The Andrew W. Mellon Foundation and the U.K.-based nonprofit Digital Preservation Coalition (DPC) in November 2016 announced the formation of a Task Force on Technical Approaches for Email Archives.
The team behind Chronicle—a new collaborative platform and community designed for photographers—has approached several libraries over the past six months to participate in the closed beta release of the platform. Users add recent photos or scanned archival prints to the platform via an app or web interface, where they are collected in chronicles focused on specific locations, events, or themes.
Librarian by day and award-winning filmmaker by night, Ashley Maynor combines the skills of both professions to create transmedia projects that offer new perspectives on librarianship and storytelling. Her 2015 web documentary The Story of the Stuff explores the fate of thousands of letters, cards, teddy bears, and other items sent to Newtown, CT, following the 2012 Sandy Hook Elementary School mass shooting. The outpouring of mail and donations can easily overwhelm local resources, says Maynor, digital humanities librarian at the University of Tennessee (UT), Knoxville. Her experience living in Blacksburg, VA, during the 2007 Virginia Tech massacre informs her work as well. “I saw how few resources exist for those who are trying to archive in the aftermath of tragedies,” she says.
The Daughters of the Republic of Texas (DRT) in September won at least a temporary victory in an ongoing battle for the control of the historical items held at the Daughters of the Republic of Texas Library—now known as the Alamo Research Center (ARC)—located in the historical Alamo complex in San Antonio. The dispute over the collection’s ownership began in July, when the Texas General Land Office (GLO) assumed ownership of the Alamo complex. On September 22 the 407th Judicial District of Bexar County granted the DRT a temporary injunction against the GLO until ownership of the 38,000 books, maps, and flags, artwork, and manuscripts collected by DRT over 70 years can be assessed.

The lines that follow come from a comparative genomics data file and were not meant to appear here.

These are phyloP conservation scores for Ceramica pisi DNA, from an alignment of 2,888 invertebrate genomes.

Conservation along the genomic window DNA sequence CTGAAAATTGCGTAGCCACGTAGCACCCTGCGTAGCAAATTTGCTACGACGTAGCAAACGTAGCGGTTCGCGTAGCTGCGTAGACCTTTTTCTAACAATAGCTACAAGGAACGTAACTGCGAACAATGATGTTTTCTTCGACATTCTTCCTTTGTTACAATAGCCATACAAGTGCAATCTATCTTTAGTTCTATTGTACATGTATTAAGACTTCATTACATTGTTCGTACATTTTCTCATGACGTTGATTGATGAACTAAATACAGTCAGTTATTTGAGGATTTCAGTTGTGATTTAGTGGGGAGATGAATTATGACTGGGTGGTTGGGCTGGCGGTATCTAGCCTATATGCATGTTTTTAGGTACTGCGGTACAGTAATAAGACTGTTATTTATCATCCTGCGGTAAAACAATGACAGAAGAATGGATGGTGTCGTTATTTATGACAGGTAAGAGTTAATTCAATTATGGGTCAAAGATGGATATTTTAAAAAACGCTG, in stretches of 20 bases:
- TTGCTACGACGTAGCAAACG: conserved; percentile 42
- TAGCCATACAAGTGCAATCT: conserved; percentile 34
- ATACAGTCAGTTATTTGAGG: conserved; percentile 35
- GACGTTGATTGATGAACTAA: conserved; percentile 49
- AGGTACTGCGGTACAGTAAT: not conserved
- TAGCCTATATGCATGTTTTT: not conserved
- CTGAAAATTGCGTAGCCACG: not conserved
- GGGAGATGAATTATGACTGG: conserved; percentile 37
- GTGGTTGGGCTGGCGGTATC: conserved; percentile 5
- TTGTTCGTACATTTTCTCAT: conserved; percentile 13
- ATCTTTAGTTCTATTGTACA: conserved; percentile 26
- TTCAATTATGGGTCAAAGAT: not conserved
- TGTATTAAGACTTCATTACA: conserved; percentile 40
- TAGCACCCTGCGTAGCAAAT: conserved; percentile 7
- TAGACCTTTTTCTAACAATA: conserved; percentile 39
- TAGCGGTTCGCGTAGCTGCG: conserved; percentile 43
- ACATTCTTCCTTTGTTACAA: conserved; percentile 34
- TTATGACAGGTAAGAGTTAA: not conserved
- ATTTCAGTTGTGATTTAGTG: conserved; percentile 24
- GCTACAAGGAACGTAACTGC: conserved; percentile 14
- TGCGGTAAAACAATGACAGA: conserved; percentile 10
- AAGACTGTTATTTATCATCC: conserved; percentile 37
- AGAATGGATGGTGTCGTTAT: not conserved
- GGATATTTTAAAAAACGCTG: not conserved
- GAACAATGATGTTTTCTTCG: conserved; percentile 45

Ryan Cordell, Northeastern University (NU), Boston, and his colleagues are studying how information went “viral” in 19th-century America, when newspapers and periodicals published short works of fiction, poetry, and other prose. Before modern copyright law, it was common for editors to reprint these texts, originally published elsewhere. The texts moved around the country through this network, resulting in a shared print culture. Cordell’s research seeks to identify these shared texts, to examine which were reprinted and why, and to map how they traveled and changed as they passed from publication to publication.
From the FCC: A record level of early financial support for broadband in schools and libraries has been approved by the E-rate program, the Federal Communications Commission’s program for supporting communications services in these institutions. Reflecting a dedicated effort by the FCC to get critical funding for broadband to schools and libraries as quickly as […]
With more than 200 breweries operating in the state, beer is big business in Oregon. But the Beaver State’s relationship with beer starts before the brewing process and reaches into the very soil. In addition to its profusion of breweries, Oregon is the breadbasket of the world’s beer industry, supplying hops—the flavorful flower that gives beer its bitter bite—to brewers around the world. Now, Oregon State University (OSU) is making a place for the state’s storied history in the brewing world at the newly minted Oregon Hops & Brewing Archive (OHBA).
A recent study commissioned by the Library of Congress found that, of the more than 11,000 silent films produced by American movie studios between 1912 and 1929, just 14 percent (1,575) survive today in their original domestic release. Another 11 percent are still technically complete, according to the study conducted by film archivist David Pierce, but only in imperfect formats. Some are repatriated foreign release versions that lack the original English subtitles and may have been edited to appeal to foreign audiences, which Pierce compares to imperfect retranslations of novels, where the story remains the same, but nuances may be lost. Others may be preserved on smaller format, 16 or 28 mm film stock, which can negatively impact image quality.